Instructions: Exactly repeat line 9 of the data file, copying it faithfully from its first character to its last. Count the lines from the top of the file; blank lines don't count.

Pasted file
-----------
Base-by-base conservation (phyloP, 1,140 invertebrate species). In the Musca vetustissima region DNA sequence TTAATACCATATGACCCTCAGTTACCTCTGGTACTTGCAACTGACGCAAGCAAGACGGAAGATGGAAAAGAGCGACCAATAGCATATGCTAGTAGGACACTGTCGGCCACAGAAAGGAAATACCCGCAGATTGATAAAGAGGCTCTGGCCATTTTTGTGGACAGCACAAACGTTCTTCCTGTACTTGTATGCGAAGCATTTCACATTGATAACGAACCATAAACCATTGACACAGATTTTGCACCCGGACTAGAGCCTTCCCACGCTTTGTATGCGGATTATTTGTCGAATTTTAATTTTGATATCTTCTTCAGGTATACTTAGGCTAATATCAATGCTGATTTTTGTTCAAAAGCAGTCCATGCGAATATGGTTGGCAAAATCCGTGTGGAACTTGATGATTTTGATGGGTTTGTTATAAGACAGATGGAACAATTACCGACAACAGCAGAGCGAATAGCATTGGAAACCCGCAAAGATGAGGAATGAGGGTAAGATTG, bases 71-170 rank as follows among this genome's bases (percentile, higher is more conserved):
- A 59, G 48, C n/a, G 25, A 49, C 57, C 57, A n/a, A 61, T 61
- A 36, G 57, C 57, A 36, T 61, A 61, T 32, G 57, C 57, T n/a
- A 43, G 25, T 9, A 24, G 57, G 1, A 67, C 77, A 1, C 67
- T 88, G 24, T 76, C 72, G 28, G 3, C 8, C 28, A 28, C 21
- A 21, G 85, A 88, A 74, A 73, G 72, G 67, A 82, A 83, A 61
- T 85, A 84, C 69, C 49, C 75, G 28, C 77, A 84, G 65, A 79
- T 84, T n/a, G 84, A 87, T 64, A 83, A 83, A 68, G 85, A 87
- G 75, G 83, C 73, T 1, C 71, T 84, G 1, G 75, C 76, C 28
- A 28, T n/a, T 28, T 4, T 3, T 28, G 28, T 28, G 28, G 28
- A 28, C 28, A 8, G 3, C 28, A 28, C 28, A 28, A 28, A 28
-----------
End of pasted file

- G 75, G 83, C 73, T 1, C 71, T 84, G 1, G 75, C 76, C 28